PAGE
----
18. Renshaw, Patrick, Il sindacalismo rivoluzionario negli Stati Uniti (Bari, 1970); Allsop, Kenneth, Ribelli vagabondi nell'America dell'ultima frontiera (Bari, 1969).

19. Cartosio, Bruno, “Gli emigrati italiani e l'Industrial Workers of the World”, in Gli Italiani fuori d'Italia. Glie emigrati italiani nei movimenti operai dei paesi d'adozione (1880–1940), ed, Bezza, B. (Milano, 1983), 359–96; Dadà, A., “Dadà, Aspetti del sindacalismo rivoluzionario statunitense: l'Industrial Workers of the World”, Ricerche Storiche, a. XI, 1981, 1 , 131–66; Gabaccia, Donna, “Worker Internationalism and Italian Labor History, 1870–1914”, International Labor and Working-Class History 45 (1994): 6379 . See also Levy, Carl, “Currents of Italian Syndicalism before 1926”, International Review of Social History 45 (2000): 209250 for a specific case of an Italian Wobbly returning to Italy.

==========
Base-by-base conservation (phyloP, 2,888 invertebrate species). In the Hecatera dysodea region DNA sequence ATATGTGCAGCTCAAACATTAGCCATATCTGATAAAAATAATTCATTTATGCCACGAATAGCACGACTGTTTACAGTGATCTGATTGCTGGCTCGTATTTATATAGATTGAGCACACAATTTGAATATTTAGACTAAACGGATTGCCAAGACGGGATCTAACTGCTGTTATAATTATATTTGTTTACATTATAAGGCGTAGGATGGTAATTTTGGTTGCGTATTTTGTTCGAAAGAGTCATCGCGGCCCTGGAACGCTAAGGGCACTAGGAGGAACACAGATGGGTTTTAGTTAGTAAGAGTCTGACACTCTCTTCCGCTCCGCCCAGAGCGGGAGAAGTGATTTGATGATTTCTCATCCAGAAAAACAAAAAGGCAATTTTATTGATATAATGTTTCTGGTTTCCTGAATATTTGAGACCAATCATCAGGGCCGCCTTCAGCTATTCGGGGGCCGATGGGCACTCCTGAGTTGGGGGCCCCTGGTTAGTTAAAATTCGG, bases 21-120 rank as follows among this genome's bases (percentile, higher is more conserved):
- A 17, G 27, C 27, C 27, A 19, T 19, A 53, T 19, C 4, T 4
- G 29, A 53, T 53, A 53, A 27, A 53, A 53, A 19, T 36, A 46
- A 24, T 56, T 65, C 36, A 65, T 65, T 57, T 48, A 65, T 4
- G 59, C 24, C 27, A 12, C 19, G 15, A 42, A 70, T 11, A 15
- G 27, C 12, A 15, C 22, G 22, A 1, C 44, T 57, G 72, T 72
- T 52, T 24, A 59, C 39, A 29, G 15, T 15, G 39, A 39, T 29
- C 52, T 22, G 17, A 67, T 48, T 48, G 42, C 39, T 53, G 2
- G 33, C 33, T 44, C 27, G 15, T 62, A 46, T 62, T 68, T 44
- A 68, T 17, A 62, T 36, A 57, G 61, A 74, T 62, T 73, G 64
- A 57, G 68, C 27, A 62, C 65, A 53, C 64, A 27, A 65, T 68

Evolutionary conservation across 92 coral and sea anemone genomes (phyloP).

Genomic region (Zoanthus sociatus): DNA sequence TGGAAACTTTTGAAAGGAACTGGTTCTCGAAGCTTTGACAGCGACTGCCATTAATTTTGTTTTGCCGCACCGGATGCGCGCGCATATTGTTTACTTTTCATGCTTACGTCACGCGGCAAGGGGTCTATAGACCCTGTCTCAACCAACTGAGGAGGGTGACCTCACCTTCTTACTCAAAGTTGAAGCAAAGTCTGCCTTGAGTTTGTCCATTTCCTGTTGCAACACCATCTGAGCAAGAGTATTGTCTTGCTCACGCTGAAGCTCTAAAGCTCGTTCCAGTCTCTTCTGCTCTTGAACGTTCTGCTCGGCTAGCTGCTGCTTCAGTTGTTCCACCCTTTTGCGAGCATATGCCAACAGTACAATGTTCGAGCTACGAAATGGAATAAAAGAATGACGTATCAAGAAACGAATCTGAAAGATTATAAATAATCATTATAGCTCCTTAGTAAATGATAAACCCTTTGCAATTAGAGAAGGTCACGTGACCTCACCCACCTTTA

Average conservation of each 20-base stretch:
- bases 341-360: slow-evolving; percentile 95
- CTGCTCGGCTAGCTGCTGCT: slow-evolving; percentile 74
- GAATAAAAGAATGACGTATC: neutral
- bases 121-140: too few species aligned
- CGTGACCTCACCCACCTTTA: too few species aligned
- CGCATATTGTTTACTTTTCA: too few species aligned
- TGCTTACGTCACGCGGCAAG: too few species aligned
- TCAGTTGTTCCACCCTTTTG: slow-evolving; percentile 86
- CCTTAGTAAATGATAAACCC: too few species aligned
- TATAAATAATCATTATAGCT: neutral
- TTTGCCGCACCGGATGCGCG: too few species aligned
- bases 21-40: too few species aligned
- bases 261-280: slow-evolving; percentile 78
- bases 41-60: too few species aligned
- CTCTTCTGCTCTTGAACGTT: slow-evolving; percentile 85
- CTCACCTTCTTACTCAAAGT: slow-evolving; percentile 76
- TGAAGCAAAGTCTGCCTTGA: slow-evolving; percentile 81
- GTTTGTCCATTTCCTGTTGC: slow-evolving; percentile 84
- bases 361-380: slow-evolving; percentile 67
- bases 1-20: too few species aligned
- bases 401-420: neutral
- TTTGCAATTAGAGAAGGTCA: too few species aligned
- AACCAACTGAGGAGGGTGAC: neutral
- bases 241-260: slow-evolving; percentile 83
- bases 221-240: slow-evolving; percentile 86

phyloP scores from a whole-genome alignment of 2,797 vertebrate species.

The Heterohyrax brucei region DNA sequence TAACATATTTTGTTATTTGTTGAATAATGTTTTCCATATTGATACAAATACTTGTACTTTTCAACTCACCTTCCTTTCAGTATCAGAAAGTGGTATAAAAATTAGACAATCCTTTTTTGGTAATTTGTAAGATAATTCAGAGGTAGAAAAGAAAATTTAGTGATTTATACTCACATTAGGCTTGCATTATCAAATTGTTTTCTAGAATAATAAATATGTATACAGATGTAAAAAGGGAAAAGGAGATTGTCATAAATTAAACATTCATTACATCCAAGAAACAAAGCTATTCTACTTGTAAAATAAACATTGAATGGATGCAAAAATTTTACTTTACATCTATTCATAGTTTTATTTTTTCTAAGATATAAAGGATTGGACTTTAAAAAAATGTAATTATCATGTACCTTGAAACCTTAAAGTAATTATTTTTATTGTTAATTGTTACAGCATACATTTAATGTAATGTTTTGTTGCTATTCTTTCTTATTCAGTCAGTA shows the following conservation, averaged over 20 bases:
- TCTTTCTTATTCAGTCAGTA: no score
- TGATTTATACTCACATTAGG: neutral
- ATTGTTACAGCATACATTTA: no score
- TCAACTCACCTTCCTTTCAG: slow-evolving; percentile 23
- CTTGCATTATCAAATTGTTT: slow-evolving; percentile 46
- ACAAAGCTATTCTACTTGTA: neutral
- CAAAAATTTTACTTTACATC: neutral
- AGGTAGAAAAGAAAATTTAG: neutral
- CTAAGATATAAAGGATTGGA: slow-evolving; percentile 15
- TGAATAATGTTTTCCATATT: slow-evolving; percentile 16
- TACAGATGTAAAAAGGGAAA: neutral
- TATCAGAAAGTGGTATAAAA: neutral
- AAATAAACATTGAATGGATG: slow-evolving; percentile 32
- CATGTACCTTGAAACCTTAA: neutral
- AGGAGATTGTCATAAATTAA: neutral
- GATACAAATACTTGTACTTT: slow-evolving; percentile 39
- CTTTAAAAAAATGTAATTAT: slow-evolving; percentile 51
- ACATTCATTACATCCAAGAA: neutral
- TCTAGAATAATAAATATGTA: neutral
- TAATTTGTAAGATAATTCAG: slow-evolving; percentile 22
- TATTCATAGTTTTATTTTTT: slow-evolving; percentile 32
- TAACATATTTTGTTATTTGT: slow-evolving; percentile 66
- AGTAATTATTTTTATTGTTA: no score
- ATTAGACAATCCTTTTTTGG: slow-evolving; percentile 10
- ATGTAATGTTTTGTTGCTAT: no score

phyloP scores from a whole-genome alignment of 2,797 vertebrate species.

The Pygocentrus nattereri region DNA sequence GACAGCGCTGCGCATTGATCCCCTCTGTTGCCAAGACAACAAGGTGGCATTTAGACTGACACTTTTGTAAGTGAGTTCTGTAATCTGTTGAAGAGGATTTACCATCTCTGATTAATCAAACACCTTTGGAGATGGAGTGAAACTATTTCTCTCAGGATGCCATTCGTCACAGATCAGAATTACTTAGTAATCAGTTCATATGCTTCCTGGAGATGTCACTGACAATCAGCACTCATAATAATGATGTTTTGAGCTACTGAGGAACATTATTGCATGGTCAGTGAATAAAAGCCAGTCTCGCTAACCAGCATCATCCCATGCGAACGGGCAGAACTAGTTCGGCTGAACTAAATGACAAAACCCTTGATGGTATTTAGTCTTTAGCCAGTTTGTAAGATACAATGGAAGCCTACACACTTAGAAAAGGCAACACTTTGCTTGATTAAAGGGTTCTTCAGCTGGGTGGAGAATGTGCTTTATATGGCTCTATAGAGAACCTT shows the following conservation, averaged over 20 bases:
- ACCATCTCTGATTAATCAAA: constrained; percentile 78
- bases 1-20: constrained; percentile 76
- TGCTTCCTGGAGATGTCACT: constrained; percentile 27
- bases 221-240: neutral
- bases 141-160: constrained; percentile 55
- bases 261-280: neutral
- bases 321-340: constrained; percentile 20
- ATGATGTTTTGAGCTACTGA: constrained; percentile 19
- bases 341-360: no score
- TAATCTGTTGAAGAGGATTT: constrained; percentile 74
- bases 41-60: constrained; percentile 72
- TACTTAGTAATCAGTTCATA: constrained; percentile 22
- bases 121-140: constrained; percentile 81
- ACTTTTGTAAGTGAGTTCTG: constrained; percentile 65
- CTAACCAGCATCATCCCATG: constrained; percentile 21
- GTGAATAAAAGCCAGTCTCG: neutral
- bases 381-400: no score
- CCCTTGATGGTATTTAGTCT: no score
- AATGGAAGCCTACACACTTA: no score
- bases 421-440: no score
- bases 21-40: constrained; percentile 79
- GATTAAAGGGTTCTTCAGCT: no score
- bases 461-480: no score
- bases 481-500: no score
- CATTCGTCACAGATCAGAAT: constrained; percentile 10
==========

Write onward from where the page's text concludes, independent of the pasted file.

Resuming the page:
20. Wright, Steve, Storming Heaven. Class Composition and Struggle in the Italian Autonomist Movement (London, 2002): 191–96.

21. Cartosio, Bruno, “Note e documenti sugli Industrial Workers of the World”, Primo Maggio 1 (1973), 4344 .

22. Cartosio, “Note e documenti,” 49; Vincent St. John, “Political Parties and the IWW,” ca. 1924. Dated as 1910 in the Cartosio article. Full text in the URL (accessed February 5, 2015).

23. Tronti, Mario, “La fabbrica e la società”, Quaderni Rossi 2 (1962): 30 .

24. Cartosio, “Note e documenti,” 52: “Dal momento che la lotta di classe era, ogni giorno, la realtà. E sul modo di intervenire nelle diverse realtà di lotta la creatività degli organizzatori e militanti IWW diede la maggiore prova di sé.”

25. Tait, Serena, “Alle origini del movimento comunista negli Stati Uniti: Louis Fraina teorico della azione di massa”, Primo Maggio 1 (1973): 21 .

26. Bologna, Sergio, “Composizione di classe e teoria del partito alle origini del movimento consigliare”, in Operai e Stato, ed. Negri, Antonio et al. (Milano, 1972), 1324 .

27. Ortoleva, Peppino, “Composizione di classe e crisi dello stato”, Primo Maggio 3–4 (1974): 56 .

28. Preface to Glaberman, Martin, Classe Operaia, Imperialismo e Rivoluzione negli USA (Torino, 1974).